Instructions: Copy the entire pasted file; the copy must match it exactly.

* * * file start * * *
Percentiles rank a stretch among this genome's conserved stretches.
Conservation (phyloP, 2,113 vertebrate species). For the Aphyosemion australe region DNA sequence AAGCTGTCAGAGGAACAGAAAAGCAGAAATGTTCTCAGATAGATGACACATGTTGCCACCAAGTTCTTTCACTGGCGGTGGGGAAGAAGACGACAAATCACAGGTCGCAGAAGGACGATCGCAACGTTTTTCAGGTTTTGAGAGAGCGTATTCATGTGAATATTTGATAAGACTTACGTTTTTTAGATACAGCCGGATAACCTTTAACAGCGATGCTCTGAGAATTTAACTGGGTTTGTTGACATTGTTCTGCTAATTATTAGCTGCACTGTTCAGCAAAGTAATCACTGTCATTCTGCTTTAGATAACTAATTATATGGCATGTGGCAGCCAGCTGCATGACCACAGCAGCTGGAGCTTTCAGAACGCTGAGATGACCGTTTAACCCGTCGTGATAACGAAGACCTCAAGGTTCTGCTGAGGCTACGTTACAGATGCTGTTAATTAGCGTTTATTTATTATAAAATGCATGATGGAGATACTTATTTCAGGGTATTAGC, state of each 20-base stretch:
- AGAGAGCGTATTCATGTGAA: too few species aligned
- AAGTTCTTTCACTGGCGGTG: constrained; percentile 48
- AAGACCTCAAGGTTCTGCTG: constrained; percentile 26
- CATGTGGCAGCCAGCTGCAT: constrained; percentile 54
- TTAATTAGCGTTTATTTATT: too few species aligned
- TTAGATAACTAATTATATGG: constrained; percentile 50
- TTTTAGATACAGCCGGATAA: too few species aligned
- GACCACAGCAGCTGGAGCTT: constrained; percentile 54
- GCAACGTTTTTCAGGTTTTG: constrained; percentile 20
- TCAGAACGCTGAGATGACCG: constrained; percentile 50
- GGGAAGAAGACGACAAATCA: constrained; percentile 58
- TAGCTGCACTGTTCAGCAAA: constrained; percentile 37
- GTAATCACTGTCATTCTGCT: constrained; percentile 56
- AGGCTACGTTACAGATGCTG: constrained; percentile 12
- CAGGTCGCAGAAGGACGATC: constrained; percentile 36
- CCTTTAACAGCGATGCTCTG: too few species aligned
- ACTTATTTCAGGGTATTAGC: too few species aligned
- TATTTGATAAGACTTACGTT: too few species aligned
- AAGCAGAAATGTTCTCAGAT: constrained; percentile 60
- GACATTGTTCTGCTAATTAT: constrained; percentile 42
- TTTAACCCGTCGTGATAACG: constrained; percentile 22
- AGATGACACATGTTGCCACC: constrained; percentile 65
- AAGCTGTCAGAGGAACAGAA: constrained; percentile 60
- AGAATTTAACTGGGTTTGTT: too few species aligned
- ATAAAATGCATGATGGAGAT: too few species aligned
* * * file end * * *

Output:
Percentiles rank a stretch among this genome's conserved stretches.
Conservation (phyloP, 2,113 vertebrate species). For the Aphyosemion australe region DNA sequence AAGCTGTCAGAGGAACAGAAAAGCAGAAATGTTCTCAGATAGATGACACATGTTGCCACCAAGTTCTTTCACTGGCGGTGGGGAAGAAGACGACAAATCACAGGTCGCAGAAGGACGATCGCAACGTTTTTCAGGTTTTGAGAGAGCGTATTCATGTGAATATTTGATAAGACTTACGTTTTTTAGATACAGCCGGATAACCTTTAACAGCGATGCTCTGAGAATTTAACTGGGTTTGTTGACATTGTTCTGCTAATTATTAGCTGCACTGTTCAGCAAAGTAATCACTGTCATTCTGCTTTAGATAACTAATTATATGGCATGTGGCAGCCAGCTGCATGACCACAGCAGCTGGAGCTTTCAGAACGCTGAGATGACCGTTTAACCCGTCGTGATAACGAAGACCTCAAGGTTCTGCTGAGGCTACGTTACAGATGCTGTTAATTAGCGTTTATTTATTATAAAATGCATGATGGAGATACTTATTTCAGGGTATTAGC, state of each 20-base stretch:
- AGAGAGCGTATTCATGTGAA: too few species aligned
- AAGTTCTTTCACTGGCGGTG: constrained; percentile 48
- AAGACCTCAAGGTTCTGCTG: constrained; percentile 26
- CATGTGGCAGCCAGCTGCAT: constrained; percentile 54
- TTAATTAGCGTTTATTTATT: too few species aligned
- TTAGATAACTAATTATATGG: constrained; percentile 50
- TTTTAGATACAGCCGGATAA: too few species aligned
- GACCACAGCAGCTGGAGCTT: constrained; percentile 54
- GCAACGTTTTTCAGGTTTTG: constrained; percentile 20
- TCAGAACGCTGAGATGACCG: constrained; percentile 50
- GGGAAGAAGACGACAAATCA: constrained; percentile 58
- TAGCTGCACTGTTCAGCAAA: constrained; percentile 37
- GTAATCACTGTCATTCTGCT: constrained; percentile 56
- AGGCTACGTTACAGATGCTG: constrained; percentile 12
- CAGGTCGCAGAAGGACGATC: constrained; percentile 36
- CCTTTAACAGCGATGCTCTG: too few species aligned
- ACTTATTTCAGGGTATTAGC: too few species aligned
- TATTTGATAAGACTTACGTT: too few species aligned
- AAGCAGAAATGTTCTCAGAT: constrained; percentile 60
- GACATTGTTCTGCTAATTAT: constrained; percentile 42
- TTTAACCCGTCGTGATAACG: constrained; percentile 22
- AGATGACACATGTTGCCACC: constrained; percentile 65
- AAGCTGTCAGAGGAACAGAA: constrained; percentile 60
- AGAATTTAACTGGGTTTGTT: too few species aligned
- ATAAAATGCATGATGGAGAT: too few species aligned